“One who shows a high degree of right communication will not fail in his actions.”
(T.K.V. Desikachar’s translation of Yoga Sutra II.36)
Patanjali’s Yoga Sutras have much practical wisdom that can be directly applied to life. In fact, evolution of a civilization (or its destruction) can usually be traced to satya (truthfulness) or asatya (untruthfulness). A similar dynamic exists for an individual’s personal evolution.
Satya and asatya also have practical benefits and consequences for sustainable design of the practice and teaching of yoga, because truth and theory go hand in hand. Base your teaching on sound theory (satya) and the benefits will automatically manifest in your practice. By the same token, if your theory is based on falsehoods (asatya), the benefits won’t manifest. You can see examples of both satya and asatya in our posts on “The Importance of Theory” and “Strong Thigh Muscles Benefit People with Knee Osteoarthritis.”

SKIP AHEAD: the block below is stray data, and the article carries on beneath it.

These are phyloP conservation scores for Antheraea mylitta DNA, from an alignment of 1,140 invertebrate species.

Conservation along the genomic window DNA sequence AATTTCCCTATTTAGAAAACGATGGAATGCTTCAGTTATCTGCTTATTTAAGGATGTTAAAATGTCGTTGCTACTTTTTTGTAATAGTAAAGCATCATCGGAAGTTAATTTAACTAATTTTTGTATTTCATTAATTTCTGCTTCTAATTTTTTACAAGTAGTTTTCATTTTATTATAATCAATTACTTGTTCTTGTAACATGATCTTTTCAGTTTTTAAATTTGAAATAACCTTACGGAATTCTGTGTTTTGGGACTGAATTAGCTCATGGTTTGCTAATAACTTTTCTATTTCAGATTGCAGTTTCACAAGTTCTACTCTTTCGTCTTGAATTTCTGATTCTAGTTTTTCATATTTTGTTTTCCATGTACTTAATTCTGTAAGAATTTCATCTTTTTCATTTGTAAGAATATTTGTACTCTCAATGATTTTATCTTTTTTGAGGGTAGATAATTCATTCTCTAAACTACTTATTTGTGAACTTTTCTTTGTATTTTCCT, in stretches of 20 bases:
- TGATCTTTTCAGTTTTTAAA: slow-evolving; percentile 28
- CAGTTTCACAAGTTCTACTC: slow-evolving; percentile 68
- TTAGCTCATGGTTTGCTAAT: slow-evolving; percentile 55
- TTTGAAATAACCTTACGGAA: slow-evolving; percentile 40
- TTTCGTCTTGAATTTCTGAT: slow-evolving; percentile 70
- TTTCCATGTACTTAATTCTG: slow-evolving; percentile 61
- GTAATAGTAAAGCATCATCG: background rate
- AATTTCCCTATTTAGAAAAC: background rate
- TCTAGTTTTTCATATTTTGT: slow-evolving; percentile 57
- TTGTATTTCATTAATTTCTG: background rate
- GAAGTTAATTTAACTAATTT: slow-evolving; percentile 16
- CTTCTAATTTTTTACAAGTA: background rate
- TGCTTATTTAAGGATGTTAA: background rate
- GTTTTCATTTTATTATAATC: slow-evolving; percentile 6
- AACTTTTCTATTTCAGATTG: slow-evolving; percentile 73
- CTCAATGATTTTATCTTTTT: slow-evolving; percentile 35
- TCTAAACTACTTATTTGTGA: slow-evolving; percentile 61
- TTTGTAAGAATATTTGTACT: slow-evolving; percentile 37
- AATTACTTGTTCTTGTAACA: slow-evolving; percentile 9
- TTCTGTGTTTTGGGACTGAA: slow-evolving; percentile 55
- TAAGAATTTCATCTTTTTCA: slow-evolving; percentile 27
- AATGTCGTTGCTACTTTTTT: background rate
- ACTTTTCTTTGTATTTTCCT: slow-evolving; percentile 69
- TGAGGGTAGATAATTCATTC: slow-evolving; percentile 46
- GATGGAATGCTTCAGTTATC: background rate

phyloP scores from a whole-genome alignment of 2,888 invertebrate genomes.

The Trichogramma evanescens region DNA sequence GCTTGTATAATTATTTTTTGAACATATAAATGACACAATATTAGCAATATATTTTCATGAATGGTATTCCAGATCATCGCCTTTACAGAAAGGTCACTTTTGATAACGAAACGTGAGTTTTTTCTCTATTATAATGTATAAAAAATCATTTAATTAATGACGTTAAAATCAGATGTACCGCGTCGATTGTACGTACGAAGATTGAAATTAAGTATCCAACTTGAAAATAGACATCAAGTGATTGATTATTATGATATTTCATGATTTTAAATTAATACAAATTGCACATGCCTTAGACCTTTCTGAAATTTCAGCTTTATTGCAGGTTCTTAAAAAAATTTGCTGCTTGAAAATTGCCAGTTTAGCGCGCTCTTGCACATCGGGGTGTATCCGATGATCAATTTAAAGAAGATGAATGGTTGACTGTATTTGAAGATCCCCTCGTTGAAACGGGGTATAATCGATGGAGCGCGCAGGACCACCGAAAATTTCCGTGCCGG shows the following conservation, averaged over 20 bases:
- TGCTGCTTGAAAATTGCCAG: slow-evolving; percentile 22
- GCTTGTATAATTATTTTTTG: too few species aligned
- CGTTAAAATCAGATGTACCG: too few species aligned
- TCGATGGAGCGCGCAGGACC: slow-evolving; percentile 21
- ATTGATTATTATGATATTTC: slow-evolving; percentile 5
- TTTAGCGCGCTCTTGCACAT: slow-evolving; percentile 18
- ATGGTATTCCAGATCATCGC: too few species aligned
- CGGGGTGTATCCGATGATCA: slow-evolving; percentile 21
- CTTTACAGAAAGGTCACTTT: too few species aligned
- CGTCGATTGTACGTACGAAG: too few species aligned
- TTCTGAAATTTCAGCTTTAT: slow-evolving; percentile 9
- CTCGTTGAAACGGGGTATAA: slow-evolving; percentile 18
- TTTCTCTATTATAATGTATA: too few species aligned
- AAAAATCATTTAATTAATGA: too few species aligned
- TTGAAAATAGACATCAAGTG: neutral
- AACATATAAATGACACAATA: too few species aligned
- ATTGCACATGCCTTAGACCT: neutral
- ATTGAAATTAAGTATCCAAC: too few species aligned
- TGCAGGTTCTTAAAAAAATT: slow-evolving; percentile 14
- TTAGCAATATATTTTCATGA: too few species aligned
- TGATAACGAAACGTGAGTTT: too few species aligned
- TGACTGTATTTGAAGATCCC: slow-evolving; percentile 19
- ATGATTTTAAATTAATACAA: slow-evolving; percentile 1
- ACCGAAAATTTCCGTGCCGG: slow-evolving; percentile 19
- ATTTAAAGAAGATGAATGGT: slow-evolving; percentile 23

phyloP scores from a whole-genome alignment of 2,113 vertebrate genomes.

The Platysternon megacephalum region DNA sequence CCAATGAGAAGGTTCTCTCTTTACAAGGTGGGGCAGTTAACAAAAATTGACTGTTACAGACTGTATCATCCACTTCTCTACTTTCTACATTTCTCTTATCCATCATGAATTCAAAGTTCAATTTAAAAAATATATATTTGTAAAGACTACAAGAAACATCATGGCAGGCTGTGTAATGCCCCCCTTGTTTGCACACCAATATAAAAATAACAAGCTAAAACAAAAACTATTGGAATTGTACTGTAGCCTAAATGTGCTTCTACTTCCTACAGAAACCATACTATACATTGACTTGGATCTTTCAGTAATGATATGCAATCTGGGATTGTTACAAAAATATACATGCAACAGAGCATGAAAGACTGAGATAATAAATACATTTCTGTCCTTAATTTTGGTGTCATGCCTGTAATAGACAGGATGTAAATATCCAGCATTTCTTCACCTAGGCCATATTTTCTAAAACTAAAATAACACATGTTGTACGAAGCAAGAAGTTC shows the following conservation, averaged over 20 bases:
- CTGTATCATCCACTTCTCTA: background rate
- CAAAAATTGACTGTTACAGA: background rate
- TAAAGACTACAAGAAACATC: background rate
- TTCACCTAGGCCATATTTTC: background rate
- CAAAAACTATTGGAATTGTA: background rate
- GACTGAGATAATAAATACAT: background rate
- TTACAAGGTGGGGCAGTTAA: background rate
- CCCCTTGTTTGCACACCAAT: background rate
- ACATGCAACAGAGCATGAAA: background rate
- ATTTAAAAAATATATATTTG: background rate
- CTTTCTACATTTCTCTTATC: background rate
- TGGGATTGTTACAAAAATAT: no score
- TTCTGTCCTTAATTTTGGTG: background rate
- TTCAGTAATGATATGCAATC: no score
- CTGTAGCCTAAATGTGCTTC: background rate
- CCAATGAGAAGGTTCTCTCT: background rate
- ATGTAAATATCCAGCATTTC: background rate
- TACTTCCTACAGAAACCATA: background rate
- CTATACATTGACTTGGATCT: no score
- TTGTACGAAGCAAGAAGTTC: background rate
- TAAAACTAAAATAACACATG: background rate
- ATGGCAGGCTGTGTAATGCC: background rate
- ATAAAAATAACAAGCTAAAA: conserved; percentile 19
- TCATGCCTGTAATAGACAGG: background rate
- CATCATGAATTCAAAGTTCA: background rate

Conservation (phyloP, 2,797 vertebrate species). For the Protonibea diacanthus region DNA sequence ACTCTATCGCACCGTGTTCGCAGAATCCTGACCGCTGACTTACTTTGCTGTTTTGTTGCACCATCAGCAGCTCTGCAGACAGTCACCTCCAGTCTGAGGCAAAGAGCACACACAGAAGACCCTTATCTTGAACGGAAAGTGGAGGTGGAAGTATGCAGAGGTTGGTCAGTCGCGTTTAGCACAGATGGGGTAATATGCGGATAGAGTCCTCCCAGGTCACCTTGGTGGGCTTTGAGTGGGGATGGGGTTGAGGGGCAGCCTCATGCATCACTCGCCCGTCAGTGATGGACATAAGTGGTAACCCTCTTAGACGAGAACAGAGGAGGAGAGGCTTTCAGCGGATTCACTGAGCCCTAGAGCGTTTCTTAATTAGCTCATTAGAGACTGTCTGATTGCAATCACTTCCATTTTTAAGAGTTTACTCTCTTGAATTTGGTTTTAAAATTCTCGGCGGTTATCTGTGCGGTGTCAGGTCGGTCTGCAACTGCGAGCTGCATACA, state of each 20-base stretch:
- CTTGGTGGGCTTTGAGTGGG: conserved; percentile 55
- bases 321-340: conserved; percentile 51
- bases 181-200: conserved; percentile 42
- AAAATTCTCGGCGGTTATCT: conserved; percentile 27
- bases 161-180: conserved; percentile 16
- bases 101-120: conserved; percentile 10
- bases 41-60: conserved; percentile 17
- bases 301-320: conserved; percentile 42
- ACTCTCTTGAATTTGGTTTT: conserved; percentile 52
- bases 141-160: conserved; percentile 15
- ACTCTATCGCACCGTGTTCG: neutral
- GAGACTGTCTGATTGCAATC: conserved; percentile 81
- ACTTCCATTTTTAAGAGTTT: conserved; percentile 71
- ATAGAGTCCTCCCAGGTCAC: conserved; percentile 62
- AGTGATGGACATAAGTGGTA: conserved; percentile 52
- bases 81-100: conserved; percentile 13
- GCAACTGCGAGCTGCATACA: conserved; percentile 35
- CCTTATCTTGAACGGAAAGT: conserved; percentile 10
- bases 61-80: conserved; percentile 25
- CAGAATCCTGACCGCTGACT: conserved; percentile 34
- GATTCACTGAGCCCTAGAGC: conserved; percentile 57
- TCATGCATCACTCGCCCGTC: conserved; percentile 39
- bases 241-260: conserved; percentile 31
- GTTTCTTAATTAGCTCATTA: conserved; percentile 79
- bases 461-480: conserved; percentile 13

Satya is also said to be "that which has no distortion." Relating to yoga instruction, this means clarity of expression. Precise cues elicit a predictable response. Vague or distorted cues elicit confusion. And no matter what your personal style of communication, you can always benefit from knowing the biomechanical basis for what you’re teaching.Read more »
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